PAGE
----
Dangerous Valero Emissions Went Unchecked For Years In Benicia

Benicia’s mayor and other city leaders said they were not informed of the problem until two months ago.

Benicia-Martinez Bridge, Valero Benicia Refinery in distance. (Paul Hames/California Department of Water Resources)

Benicia Patch, March 4, 2022

BENICIA, CA — Representatives from Valero and the Bay Area Air Quality Management District appeared in front of the Benicia City Council Tuesday night after revelations were made known that the refinery was emitting harmful, excessive levels of hazardous chemicals for nearly 16 years before BAAQMD said it became aware of them.

The council and community members also grilled BAAQMD for failing to notify the city of Benicia as soon as it found out about the emissions in 2018. Benicia’s mayor and other city leaders said they were not informed of the problem until two months ago.

BAAQMD began its PowerPoint presentation to the council with an image of Valero’s byzantine system of pipes, storage tanks, chimneys, towers, vents and smokestacks with a red arrow pointing down to one of them. Under the arrow stood a slim, vertical pipe emitting smoke that the air district claims it had thought was merely a steam vent. As it turned out, the innocuous vent had been emitting pollutants at hundreds of times the daily limit since 2003.

According to BAAQMD, Valero had been releasing benzene, ethylbenzene, and other organic compounds considered hazardous. District rules set a cap on such emissions at 15 pounds per day and a maximum of 300 parts per million. What the district discovered was that Valero had been emitting an average of 5,200 pounds per day and 19,148 parts per million.

The presentation given to council was an attempt of the air district to “be more transparent,” something they say they are committed to in the wake of the revelations.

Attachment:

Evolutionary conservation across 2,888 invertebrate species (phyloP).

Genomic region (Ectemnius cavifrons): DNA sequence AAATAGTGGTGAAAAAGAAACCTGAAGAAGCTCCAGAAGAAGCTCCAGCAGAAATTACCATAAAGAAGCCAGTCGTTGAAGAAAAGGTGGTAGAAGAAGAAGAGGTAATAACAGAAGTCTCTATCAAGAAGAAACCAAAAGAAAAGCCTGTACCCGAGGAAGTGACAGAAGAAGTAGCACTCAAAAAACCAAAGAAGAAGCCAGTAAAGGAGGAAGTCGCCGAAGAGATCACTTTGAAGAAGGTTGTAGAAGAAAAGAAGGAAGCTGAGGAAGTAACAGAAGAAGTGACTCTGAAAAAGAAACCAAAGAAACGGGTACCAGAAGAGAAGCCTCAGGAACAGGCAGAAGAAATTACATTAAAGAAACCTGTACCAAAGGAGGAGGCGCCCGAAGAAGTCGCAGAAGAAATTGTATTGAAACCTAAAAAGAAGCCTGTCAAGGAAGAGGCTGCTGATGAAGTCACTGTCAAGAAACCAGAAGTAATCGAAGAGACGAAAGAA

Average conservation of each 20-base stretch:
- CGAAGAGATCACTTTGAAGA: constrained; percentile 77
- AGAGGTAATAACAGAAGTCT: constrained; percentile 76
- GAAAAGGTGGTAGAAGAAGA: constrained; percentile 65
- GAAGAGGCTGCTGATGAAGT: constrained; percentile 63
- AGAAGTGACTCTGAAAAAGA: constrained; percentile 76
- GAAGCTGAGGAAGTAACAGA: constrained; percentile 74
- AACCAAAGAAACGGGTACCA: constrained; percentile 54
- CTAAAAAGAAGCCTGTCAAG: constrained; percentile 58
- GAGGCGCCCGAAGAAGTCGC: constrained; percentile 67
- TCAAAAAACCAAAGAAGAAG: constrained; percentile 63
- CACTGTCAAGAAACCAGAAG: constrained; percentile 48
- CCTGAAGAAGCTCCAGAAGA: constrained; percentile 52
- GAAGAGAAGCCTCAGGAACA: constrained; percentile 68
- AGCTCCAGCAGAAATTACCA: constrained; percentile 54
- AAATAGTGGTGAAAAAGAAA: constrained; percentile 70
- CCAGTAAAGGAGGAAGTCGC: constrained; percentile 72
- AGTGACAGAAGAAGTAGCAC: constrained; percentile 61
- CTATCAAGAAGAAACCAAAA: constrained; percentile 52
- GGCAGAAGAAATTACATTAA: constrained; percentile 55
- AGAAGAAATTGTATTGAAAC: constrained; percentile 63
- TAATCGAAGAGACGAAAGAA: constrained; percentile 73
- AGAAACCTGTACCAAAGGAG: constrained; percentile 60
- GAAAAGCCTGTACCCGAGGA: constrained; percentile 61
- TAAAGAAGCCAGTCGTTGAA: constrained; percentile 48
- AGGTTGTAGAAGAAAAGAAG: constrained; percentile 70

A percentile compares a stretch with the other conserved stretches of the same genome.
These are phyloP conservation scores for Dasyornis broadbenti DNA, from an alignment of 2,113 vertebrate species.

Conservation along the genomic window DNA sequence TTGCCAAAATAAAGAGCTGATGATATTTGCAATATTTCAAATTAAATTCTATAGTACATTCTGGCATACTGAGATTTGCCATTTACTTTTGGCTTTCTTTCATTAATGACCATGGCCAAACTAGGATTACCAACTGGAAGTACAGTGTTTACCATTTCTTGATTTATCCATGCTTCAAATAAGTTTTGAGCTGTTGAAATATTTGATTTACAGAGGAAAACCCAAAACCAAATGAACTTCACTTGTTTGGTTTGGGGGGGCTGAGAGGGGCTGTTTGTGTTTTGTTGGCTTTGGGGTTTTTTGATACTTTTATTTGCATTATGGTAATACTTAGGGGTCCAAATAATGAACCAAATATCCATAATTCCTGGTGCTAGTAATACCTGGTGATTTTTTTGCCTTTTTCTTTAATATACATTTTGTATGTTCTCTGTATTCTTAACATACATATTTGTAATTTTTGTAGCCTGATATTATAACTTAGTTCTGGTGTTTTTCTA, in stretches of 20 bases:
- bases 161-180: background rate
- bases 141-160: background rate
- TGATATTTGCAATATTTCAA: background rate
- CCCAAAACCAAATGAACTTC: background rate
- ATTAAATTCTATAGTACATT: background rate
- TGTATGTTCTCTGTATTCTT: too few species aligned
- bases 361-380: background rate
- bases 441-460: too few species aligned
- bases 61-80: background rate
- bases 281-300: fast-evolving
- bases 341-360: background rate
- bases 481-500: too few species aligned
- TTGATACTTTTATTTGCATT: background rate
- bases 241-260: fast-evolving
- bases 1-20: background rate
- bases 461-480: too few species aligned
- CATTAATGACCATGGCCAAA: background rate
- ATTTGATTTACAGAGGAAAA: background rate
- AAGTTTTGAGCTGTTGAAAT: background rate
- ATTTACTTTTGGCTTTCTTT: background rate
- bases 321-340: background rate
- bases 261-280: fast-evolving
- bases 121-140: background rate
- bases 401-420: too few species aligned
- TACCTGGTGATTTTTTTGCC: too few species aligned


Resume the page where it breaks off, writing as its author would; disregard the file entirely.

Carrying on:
“We should have done better and we should have done better sooner,” said Damian Breen, BAAQMD’s senior deputy executive officer of operations.

Joshua Tulino, general manager of Benicia’s Valero refinery, told the council and community that they, too, were unaware of the emissions until 2018 and “immediately” administered piping modifications that solved 71 percent of the hydrocarbon emission issues. He also said that since then, Valero has reduced the emissions by 98 percent.

Tulino maintained that informing the community about dangerous emissions is an “obligation” they take seriously but that “this source of emissions did not fall into that category.”

Tulino added that they were not aware that the vent was a source that needed to be monitored.

Benicia Mayor Steve Young asked Breen why the air district didn’t release the information it had gathered as soon as it found out and questioned how they could identify toxic releases and not share information with the city.

Breen said Solano County and “hazmat” officials were notified, but that they “should have done better” about notifying Benicia.

“That’s why you see us changing our policies here.”

The changes Breen referenced are holding more public hearings when violations occur, increasing transparency, keeping communities better informed, and monitoring refineries “better.”

As part of this effort, BAAQMD will be holding a March 15 public hearing about these Valero violations. The air district will also be installing a remote air monitoring station in Benicia near the Fire Museum at 900 East Second Street, a move that councilmembers unanimously accepted Tuesday.